A three-judge panel in California found misconduct in Judge Edmund Clarke, Jr’s treatment of one or more jurors in a jury pool for a murder trial.
Your challenge: Guess which of the incidents was found to be an abuse of judicial power and authority.
A. Judge Clarke also told a potential juror who wrote that she had only $25 in her checking account that “every one of these lawyers spent more than that on lunch today.” He excused the juror, and after she left, Clarke told everyone in the courtroom how much the juror had in her account. When a second potential juror disclosed he had only $33 in his checking account, Clarke again announced the amount and said that his savings put the other juror “in the shade with that big account.”
B. Judge Clarke reduced another juror to tears reprimanding her after she appeared to change a form to indicate that she did not speak English, which he found incredible. She said had lived in the United States for 25 years. Clarke said,
“Most people that have been in this country for 10 years have picked up enough English. [Twenty] or so, they’re moving right along. And 25 years is—so you better have a different reason why you want to be excused than that.”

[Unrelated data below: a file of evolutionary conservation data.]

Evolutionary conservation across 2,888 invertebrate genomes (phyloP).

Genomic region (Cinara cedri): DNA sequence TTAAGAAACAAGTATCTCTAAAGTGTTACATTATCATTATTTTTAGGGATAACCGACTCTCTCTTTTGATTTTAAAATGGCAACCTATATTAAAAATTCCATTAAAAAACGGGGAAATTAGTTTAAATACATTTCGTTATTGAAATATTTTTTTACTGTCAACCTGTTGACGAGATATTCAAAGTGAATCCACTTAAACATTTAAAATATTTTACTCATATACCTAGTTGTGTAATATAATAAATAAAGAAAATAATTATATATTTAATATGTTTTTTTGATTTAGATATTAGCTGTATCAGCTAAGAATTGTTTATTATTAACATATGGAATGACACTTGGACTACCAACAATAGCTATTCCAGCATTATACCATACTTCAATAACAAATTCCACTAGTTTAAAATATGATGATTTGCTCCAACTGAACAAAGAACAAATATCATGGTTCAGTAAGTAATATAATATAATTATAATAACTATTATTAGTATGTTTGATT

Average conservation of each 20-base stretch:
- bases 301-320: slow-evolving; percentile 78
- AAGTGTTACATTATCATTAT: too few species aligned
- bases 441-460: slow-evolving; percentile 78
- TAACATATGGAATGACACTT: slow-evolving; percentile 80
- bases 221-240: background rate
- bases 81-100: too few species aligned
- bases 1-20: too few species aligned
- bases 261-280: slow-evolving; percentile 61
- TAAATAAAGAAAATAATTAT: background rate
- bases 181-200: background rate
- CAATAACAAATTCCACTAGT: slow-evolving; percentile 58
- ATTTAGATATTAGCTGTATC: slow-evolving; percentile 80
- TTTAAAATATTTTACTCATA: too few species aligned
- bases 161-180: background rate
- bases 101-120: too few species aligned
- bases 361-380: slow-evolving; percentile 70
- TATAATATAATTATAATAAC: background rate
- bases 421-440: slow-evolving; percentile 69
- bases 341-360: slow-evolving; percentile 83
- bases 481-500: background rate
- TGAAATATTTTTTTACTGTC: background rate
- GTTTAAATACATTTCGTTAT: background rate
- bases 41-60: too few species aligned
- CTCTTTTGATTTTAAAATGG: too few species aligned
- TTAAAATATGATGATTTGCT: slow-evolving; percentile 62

After she began weeping loudly because, she said later, she was ashamed because she didn’t speak English, he dismissed her from the panel.
C. Finally, Judge Clarke became annoyed at a juror who had written on her hardship form, “Having Severe Anxiety!!” next to her drawing of a frowny face. “I work as a waitress and make minimum wages, plus I’m planning a wedding in two months and all of these things, especially this courthouse are aggravating my anxiety terribly. On the verge of a meltdown!” Clarke excused her from jury duty, but when she added that the clerk who was checking in potential jurors was “really disrespectful” to everyone, he told the woman that she could stay in the hallway and tell him more at the end of the day. When the dismissed juror insisted that she had to leave, he said,
“No, you’re staying. You’re staying You’re staying on. I’ve been a judge for seven years. No one’s ever complained about my clerk. But I’ll be happy to hear your complaint at the end of the day. So go to the hall and stay and come in, act like an adult and you can face her and tell me everything she did wrong.”
The woman did as she was ordered and apologized to Clarke after waiting for an hour court to be adjourned. The judge asked her how she would have felt if he came to the restaurant where she worked and criticized her in front of everyone, saying,
“If you came here thinking that this was going to be Disneyland and you were getting an E Ticket and have good time, I’m afraid you have no sense of what is going on in this building. Now, seven years ago the first clerk that was assigned to me, she’s still here. The only clerk I’ve ever had. One juror, in all that time, out of thousands, has ever complained about her. That’s you. You can leave now knowing that’s what you accomplished.”
D. All of the above.
Take the poll, and then go to the answers after the jump.